Signal connector 100 has two rows of signal terminals 160 and 170 received within dielectric sleeves 150, 152, and 154, in turn positioned within an outer cast housing 120. The upper or outer terminals 160 are significantly longer than the lower or inner terminals 170. The outer terminals 160 have an elongate shank 165. A U-shaped female contact socket 164 is located at one end of terminals 160. A surface mount foot 162 suitable for reflow soldering is positioned at the other end of the outer terminal 160. Inner terminal 170 also has a U-shaped female contact portion 174 at one end and a surface mount foot 172 suitable for reflow soldering at the opposite end. The terminals 160 and 170 are also preferably formed of a high copper alloy such as any number of high copper alloys manufactured by Olin Brass, Olin Corporation.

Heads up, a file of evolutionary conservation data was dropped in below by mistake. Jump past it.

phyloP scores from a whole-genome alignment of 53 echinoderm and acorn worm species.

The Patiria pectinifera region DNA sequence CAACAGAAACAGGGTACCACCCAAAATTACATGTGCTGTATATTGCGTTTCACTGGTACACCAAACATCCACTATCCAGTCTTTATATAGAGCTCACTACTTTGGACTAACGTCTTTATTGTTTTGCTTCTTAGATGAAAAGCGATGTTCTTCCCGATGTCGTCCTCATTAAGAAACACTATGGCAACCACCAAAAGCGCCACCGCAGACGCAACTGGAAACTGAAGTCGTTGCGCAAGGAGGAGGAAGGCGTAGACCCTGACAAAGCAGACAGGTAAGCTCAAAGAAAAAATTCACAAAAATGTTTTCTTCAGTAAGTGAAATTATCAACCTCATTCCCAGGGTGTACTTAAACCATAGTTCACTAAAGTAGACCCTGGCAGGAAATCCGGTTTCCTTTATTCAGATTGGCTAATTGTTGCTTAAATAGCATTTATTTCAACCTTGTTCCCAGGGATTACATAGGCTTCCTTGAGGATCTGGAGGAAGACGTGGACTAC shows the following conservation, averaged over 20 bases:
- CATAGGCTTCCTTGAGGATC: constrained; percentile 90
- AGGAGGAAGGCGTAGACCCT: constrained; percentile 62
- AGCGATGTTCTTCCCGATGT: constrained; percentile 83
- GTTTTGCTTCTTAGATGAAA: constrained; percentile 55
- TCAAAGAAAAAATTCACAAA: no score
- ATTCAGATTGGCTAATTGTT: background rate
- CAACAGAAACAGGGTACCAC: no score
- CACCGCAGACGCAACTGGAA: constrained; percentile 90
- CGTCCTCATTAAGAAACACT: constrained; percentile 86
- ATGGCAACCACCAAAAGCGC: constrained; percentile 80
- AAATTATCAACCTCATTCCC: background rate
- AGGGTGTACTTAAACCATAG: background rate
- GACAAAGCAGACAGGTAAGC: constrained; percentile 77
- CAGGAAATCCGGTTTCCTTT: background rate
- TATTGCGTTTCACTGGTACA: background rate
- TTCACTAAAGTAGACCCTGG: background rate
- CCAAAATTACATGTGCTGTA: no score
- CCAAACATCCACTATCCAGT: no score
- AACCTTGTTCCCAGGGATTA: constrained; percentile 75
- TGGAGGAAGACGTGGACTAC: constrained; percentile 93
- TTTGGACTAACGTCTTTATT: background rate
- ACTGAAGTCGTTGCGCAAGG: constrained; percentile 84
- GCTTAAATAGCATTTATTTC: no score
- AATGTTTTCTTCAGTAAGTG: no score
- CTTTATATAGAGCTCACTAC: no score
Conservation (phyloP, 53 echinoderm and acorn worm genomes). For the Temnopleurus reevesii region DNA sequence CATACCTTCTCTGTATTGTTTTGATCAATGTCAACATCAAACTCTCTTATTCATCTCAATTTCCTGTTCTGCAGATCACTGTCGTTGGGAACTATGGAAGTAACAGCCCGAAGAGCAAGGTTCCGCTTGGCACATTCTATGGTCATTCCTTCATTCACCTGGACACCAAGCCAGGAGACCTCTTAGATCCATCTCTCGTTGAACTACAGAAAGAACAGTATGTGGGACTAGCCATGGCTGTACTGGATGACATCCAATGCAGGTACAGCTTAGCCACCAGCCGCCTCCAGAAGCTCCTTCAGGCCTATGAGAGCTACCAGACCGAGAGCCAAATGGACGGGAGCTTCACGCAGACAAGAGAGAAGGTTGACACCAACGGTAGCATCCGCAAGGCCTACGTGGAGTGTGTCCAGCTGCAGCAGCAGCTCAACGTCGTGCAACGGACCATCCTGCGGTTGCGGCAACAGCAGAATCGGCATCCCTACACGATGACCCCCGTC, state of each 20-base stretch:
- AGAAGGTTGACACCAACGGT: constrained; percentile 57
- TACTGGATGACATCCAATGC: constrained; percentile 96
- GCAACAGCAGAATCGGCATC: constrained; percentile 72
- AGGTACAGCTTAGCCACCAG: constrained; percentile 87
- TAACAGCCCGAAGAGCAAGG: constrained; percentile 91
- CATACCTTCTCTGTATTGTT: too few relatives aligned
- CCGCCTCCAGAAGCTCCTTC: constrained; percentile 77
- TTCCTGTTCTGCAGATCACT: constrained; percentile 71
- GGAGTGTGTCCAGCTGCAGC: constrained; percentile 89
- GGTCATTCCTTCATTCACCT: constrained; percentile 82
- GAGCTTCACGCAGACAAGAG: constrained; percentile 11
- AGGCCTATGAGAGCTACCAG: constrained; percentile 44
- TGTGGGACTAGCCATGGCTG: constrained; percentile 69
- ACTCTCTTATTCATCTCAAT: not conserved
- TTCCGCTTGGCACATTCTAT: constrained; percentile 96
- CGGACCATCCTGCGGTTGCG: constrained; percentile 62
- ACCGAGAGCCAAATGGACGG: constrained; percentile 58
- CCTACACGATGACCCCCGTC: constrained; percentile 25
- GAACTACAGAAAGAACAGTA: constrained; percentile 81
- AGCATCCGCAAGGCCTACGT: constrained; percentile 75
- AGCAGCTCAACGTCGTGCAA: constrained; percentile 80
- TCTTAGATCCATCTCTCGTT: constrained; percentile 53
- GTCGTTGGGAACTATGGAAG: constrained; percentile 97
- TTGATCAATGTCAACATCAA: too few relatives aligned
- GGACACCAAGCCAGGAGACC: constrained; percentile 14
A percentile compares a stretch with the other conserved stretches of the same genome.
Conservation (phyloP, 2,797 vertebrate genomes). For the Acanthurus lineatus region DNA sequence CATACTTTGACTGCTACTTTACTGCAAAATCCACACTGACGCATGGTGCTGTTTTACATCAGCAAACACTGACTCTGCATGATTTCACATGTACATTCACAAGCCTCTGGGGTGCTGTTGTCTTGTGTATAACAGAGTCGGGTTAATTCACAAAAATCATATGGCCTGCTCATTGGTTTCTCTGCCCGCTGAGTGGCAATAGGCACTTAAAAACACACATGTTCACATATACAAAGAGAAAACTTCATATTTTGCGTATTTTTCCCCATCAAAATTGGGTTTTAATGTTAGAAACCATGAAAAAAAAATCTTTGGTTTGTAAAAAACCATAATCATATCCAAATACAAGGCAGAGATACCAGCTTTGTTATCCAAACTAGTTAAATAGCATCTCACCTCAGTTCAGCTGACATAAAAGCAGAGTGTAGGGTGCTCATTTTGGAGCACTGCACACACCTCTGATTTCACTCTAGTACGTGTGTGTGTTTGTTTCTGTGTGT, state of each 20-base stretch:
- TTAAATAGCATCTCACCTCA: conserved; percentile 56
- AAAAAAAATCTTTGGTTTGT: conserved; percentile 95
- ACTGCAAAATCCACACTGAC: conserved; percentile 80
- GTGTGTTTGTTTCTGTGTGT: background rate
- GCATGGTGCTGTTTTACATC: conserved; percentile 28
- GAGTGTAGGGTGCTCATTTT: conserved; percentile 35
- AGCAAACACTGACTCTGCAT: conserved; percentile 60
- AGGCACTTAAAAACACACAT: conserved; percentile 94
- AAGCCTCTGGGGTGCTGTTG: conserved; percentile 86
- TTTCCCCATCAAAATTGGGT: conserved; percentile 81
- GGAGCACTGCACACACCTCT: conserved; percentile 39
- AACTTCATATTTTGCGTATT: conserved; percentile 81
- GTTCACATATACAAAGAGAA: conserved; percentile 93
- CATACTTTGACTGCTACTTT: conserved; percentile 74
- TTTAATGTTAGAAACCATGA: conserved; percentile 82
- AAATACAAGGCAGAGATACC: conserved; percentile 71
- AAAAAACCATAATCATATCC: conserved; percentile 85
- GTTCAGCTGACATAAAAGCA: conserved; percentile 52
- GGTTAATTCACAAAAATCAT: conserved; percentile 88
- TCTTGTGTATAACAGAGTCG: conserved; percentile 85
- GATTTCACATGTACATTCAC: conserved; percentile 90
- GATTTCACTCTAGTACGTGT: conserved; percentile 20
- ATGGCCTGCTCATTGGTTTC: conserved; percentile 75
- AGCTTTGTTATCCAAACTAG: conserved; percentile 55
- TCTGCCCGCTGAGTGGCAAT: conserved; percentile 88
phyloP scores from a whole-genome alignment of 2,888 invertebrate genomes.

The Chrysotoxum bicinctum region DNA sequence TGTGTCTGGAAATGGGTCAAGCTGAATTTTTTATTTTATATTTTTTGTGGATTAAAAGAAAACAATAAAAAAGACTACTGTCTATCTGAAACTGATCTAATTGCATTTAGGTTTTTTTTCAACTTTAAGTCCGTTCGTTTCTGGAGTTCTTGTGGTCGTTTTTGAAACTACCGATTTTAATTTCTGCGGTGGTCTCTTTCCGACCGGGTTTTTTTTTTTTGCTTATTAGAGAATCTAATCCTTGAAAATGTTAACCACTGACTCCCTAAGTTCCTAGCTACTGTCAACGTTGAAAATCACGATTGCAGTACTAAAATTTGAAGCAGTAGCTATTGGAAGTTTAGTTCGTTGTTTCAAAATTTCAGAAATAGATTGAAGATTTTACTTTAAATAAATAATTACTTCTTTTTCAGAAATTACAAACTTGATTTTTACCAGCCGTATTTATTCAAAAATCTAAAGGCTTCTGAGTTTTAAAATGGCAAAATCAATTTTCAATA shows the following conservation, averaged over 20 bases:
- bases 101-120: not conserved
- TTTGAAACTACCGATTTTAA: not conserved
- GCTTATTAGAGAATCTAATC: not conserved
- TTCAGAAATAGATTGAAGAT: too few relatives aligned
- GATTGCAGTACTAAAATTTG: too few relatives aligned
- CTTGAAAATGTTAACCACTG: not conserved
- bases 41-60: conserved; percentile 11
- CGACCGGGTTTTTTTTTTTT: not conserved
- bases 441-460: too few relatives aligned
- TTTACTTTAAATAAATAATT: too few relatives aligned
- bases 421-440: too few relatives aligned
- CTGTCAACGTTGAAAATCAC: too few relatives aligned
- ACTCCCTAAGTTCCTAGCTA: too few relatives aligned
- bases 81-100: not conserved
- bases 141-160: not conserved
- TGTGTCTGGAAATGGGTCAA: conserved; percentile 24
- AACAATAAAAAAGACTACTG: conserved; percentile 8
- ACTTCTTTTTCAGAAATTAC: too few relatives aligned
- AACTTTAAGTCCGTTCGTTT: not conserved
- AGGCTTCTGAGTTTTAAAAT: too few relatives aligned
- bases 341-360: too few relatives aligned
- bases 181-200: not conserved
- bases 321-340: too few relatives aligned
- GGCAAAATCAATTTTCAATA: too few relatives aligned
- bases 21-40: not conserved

Each of the daughterboard signal terminals 160, 170 and its surrounding dielectric sleeve or sleeves 150, 152, 154 is positioned within the outer signal pockets 140 and inner signal pockets 142 respectively. Although located in surrounding relationship to the respective signal terminals 160 and 170, the signal pockets 140 and 142 do not have a simple rectangular cross section. The comparatively complex configuration of signal pockets 140 and 142 is due to the necessity of positioning the U-shaped female contact sockets 164 and 174 within the pocket while still maintaining adequate separation between the terminal mating section and the outer walls of the housing such that an impedance mismatch does not occur at the point where the daughterboard signal terminals are mated to the motherboard signal terminals. The spacing at this mating point must also take into account that the total thickness of the signal conductor is increased at the point of mating since the sockets 164, 174 overlap the ends 64, 74 of the signal pins 60, 70.